(estimate of the harm that will be caused by it) The Concept of Risk In the late C20th, we see a shift in emphasis in the way that ‘risk’ is regarded and utilized. The emphasis now extends beyond reducing the harm caused by a negative event, to reducing or eliminating the likelihood of that event occurring in the first place. A “Preventative logic’ now dominates much thinking in relation to crime and punishment. It has contributed to harsher penalties being imposed, increased surveillance and at time the preventative detention of individuals. (Consider legislation concerning sex offenders) Deploying Risk

There are various ways in which ‘risk’ and the methods to reduce or eliminate it come into play in dealing with crime. Identification and intervention at various levels
Risk assessments
Programs in prisons
Electronic Monitoring
Restrictions on community orders
Data collection and registration
Dissemination of information to public via media 
and WEB ‘Social policing and punishment’ – vigilantism.
Limiting of Parole and suspended sentences
Critical Concerns - Risk
1. RISK a) The demand that society can be protected from harm, is at the end of the day, impossible.
Life is risky.
To what lengths are we willing to go to contain risk? b) Particular concern have been raised in relation to trying to predict ‘risk’ or the ‘dangerousness’ of an offender. Measuring this is notoriously unreliable, with success prediction ranging from about 30% to 50%. Critical Concerns - Risk

c) Undermining of Law The difficulties associated with prediction are even more serious when the measures that can be used to reduce risk are considered .Some basics of legal principles and punishment that have stood since the enlightenment period, are at risk of being undermined: • the principle that no-one should be imprisoned without having committed an offence• the notion of proportionality the balance of power between the state and the individual citizen, enshrined through due process and protection of civil rights.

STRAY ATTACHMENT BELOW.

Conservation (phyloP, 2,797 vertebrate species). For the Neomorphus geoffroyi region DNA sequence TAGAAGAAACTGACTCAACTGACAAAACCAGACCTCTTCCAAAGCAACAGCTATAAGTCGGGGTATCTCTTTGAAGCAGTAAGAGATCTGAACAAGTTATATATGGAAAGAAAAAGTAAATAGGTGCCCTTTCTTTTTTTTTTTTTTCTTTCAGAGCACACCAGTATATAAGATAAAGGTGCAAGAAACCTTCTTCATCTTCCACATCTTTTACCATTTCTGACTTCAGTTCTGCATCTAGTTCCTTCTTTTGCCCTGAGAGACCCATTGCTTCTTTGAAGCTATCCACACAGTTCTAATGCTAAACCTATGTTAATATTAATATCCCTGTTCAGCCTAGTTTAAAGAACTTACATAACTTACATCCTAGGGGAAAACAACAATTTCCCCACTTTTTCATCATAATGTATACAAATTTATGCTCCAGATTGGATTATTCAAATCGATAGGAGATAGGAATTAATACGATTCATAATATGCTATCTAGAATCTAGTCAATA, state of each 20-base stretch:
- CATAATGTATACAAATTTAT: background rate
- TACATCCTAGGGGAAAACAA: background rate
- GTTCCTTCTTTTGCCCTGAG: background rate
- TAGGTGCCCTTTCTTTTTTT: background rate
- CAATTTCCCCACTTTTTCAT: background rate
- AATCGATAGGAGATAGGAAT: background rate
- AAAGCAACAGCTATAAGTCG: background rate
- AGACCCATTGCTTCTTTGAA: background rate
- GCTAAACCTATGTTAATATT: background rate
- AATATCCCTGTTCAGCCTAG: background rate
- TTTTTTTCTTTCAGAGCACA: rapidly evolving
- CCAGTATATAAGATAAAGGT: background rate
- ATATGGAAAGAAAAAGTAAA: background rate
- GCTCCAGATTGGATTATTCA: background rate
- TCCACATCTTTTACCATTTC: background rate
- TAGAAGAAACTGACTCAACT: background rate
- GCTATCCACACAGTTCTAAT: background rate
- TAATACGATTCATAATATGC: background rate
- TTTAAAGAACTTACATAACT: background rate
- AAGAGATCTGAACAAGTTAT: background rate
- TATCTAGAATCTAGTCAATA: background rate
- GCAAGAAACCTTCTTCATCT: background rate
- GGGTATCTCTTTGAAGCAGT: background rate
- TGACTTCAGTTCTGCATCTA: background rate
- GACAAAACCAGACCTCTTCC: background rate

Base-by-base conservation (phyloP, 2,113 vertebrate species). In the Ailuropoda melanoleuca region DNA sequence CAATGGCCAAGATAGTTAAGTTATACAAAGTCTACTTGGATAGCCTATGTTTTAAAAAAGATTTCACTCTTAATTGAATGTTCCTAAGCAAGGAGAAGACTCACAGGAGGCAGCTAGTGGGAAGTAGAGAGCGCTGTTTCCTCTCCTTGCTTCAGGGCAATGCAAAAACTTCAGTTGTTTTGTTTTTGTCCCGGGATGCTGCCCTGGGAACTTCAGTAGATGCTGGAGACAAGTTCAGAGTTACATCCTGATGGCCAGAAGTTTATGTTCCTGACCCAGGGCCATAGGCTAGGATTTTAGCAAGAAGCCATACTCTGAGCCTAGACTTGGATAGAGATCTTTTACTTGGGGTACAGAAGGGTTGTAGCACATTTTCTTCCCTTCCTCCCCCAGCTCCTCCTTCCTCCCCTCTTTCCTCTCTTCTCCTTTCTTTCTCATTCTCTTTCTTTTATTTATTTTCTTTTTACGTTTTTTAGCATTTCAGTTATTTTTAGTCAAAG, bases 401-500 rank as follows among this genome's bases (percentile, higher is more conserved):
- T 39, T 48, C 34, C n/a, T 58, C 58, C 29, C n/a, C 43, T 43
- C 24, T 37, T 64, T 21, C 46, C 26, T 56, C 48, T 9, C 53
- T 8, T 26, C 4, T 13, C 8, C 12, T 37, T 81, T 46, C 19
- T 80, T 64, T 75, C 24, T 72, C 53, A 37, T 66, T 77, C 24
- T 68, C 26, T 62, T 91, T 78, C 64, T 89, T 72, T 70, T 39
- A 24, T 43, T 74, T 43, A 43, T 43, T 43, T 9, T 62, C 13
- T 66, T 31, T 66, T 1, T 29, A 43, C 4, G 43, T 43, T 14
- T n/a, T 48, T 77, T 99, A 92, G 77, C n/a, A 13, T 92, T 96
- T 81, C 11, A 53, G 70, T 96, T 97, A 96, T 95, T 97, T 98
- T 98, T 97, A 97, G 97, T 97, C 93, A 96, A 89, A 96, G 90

Engaging critically with crime and criminology PowerPoint 13

Our aim in CCR has been to introduce you to criminology as:
- a discipline that is concerned with crime, criminality, criminalization and the criminal justice system - a discipline that deals with some of the most difficult and emotive issues in contemporary society ‘Are we experiencing a crisis of law and order, or a crisis of perspective?’ (Hogg and Brown, 1998) - Is there a real crisis of ‘law and order’ or are we experiencing a crisis in the way we think about and respond to crime? - Are ‘law and order’ policies addressing the ‘crime problem’ or making it worse? How canweaccount for criminology’s failureto ‘solve’ the ‘problem’ of crime? Is this a sign of:
- criminology’s limitations? - crime’s complexity?
- the futility of this goal? Such questions point to the importance of engaging critically with crime and criminology 1. To engage with criminology in any meaningful way it is necessary to look beyond the assumptions and stereotypes that so often dominate popular thinking 2. Necessary to recognise that criminology is not a static or unified discipline - it consists of a range of different and competing perspectives. What crime is and how it is to be explained and responded to is a subject of furious debate within criminology 3. Necessary to recognise that criminology, as a discipline and a practice, is socially
constr ucted - it is a product of its social, economic, political and historical context - it is a product of human endeavour

4. Need to keep in mind that criminological perspectives have consequences for criminal justice and social policy Criminological theories are important because they guide criminal justice practice 5. Criminological perspectives need to be open to being critically evaluated. The interrogationof criminological knowledge, its assumptions, practices and effects is a necessary and ongoing process 6. Reflexivity, the process of interrogating one’s own position and practice is crucial at an individual level. Criminologists must be alert to the implications of their positions and actions. 7. Criminologists need to be awareof the power that they hold as ‘experts’ and the potential that carries for use and abuse.